Mitta, Mittā: 4 definitions
Mitta means something in Buddhism, Pali, Jainism, Prakrit. If you want to know the exact meaning, history, etymology or English translation of this term then check out the descriptions on this page. Add your comment or reference to a book if you want to contribute to this summary article.
Theravada (major branch of Buddhism)Source: Pali Kanon: Pali Proper Names
1. Mitta. A general of King Elara. He was governor of a village (Khandaraji) in East Ceylon. Nandimitta was his nephew. Mhv.xxxiii.4ff.
2. Mitta. One of the ten sons of Mutasiva. Dpv.xi.7.
3. Mitta. A general of Vijayabahu IV. He slew Vijayabahu and occupied the throne for a few days at Jambuddoni, but the Ariyan mercenaries refused him their allegiance, and their leader, Thakuraka, out off his head as he sat on the throne. Cv.xc.2ff.
4. Mitta. A householder of Kosambi who later adopted Samavati (q. v.). DhA.i.189.
5. Mitta. A common name. E.g., J.iv.478; Vibha.138; MA.i.454, etc.
1. Mitta Sutta. On what constitutes a good friend in various circumstances. S.i.37.
2. Mitta Sutta. A real friend is he who gives what is hard to give, does what is hard to do, and bears what is hard to bear. A.i.286.
3. Mitta Sutta. Five qualities which make a man a bad friend. A.iii.171.
4. Mitta Sutta. A monk who is a bad friend will never follow the course of training which leads to all destruction of lust and passion. A.iii.422.
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1. Mitta (v.l. Metta) Theri. Ninety one kappas ago, in the time of Vipassi Buddha, she was one of the consorts of King Bandhuma and won meritorious kamma by bestowing food and costly raiment on an arahant Theri. After death she was born in Tavatimsa and was wife of the king of the gods thirty times, and then chief queen of twenty kings of men. In this age she belonged to a Sakyan family of Kapilavatthu and left the world with Pajapati Gotami, winning arahantship soon after. (Thig.vs.31f )
She is evidently identical with Ekapinidadayika of the Apadana. ThigA.36f.; Ap.ii.515f.
2. Mitta. Younger sister of Vijayabahu I. She married the Pandu king and had three sons, Manabharana, Kittisirimegha and Sirivallabha. Cv.lix.41; lxi.1; lxii.1.
3. Mitta. Daughter of Manabharana (1), her sister being Pabhavati. She married Manabharana, son of Sirivallabha. Cv.lxii.3; lxiii.6; lxiv.19.
1. Mitta Sutta. Those whom one holds in affection one should admonish and establish in the satipatthanas. S.v.189.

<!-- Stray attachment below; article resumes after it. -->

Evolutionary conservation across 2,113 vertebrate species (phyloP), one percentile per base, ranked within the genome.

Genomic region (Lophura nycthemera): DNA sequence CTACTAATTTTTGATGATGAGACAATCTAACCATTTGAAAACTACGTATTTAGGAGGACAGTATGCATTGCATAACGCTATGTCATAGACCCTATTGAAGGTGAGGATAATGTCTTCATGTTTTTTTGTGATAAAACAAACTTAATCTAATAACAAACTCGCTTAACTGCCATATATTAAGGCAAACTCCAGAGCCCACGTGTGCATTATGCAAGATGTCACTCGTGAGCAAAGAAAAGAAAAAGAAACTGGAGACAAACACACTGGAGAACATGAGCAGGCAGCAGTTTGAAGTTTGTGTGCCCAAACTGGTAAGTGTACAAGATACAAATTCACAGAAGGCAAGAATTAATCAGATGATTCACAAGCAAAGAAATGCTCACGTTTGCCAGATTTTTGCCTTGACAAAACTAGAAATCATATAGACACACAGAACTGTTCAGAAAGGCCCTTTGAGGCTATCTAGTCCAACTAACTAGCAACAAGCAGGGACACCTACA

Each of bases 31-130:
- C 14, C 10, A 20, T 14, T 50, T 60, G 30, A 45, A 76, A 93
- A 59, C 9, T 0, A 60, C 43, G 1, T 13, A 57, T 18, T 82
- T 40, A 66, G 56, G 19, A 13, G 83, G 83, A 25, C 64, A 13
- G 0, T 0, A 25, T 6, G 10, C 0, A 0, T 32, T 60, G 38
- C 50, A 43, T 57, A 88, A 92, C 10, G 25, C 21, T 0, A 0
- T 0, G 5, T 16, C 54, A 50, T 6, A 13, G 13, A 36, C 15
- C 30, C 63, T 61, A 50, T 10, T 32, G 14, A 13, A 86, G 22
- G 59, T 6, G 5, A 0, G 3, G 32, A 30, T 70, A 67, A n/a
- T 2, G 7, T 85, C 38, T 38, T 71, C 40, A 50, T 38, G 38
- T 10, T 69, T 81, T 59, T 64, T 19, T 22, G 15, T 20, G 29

2. Mitta Sutta. The same as 1, with the four Ayrian Truths. S.v.434.
Theravāda is a major branch of Buddhism having the the Pali canon (tipitaka) as their canonical literature, which includes the vinaya-pitaka (monastic rules), the sutta-pitaka (Buddhist sermons) and the abhidhamma-pitaka (philosophy and psychology).
General definition (in Jainism)Source: archive.org: Personal and geographical names in the Gupta inscriptions (jainism)
Mitta (मित्त) is a Prakrit ending for deriving proper personal names, mentioned as an example in the Aṅgavijjā chapter 26. This chapter includes general rules to follow when deriving proper names. The Aṅgavijjā (mentioning mitta) is an ancient treatise from the 3rd century CE dealing with physiognomic readings, bodily gestures and predictions and was written by a Jain ascetic in 9000 Prakrit stanzas.
Jainism is an Indian religion of Dharma whose doctrine revolves around harmlessness (ahimsa) towards every living being. The two major branches (Digambara and Svetambara) of Jainism stimulate self-control (or, shramana, ‘self-reliance’) and spiritual development through a path of peace for the soul to progess to the ultimate goal.
Languages of India and abroad
Pali-English dictionarySource: BuddhaSasana: Concise Pali-English Dictionary
mitta : (m.; nt.) a friend.Source: Sutta: The Pali Text Society's Pali-English Dictionary
Mitta, (m. nt.) (cp. Vedic mitra, m. & nt. , friend; Av. mipro, friend) friend. Usually m. , although nt. occurs in meaning “friend, ” in sg. (Nett 164) & pl. (Sn. 185, 187); in meaning “friendship” at J. VI, 375 (=mittabhāva C.). The half-scientific, half-popular etym. of mitta, as given at VbhA. 108, is “mettāyantī ti mittā, minantī ti vā m.; sabba-guyhesu anto pakkhipantī ti attho” (the latter: “they enclose in all that is hidden”).—Two kinds of friends are distinguished at Nd2 510 (in exegesis of Sn. 37 & 75), viz. āgārika° (a house- or lay-friend) and anāgārika° (a homeless- or clericalfriend). The former is possessed of all ordinary qualities of kindness and love, the latter of special virtues of mind & heart.—A friend who acts as a sort of Mentor, or spiritual adviser, is called a kalyāṇa-mitta (see under kalyāṇa).—Mitta is often combined with similar terms, devoting relationship or friendship, e.g. with amaccā colleagues and ñāti-sālohita° blood-relations, in ster. phrase at Vin. II, 126; A. I, 222; Sn. p. 104; PvA. 28; cp. ñāti-mittā relatives & friends Pv. I, 59; suhada (“dear heart”) D. III, 187 (four types, cp. m. paṭirūpaka); suhajja one who is dear to one’s heart PvA. 191; sahāya companion PvA. 86. The neut. form occurs for kind things D. III, 188; S. I, 37.—Opp. sapatta enemy PvA. 13; amitta a sham friend or enemy Sn. 561 (=paccatthika SnA 455); D. III, 185. pāpa-mitta bad friend PvA. 5.—For refs. see e.g. Sn. 58, 255, 296, 338; Dh. 78, 375.
Pali is the language of the Tipiṭaka, which is the sacred canon of Theravāda Buddhism and contains much of the Buddha’s speech. Closeley related to Sanskrit, both languages are used interchangeably between religions.
See also (Relevant definitions)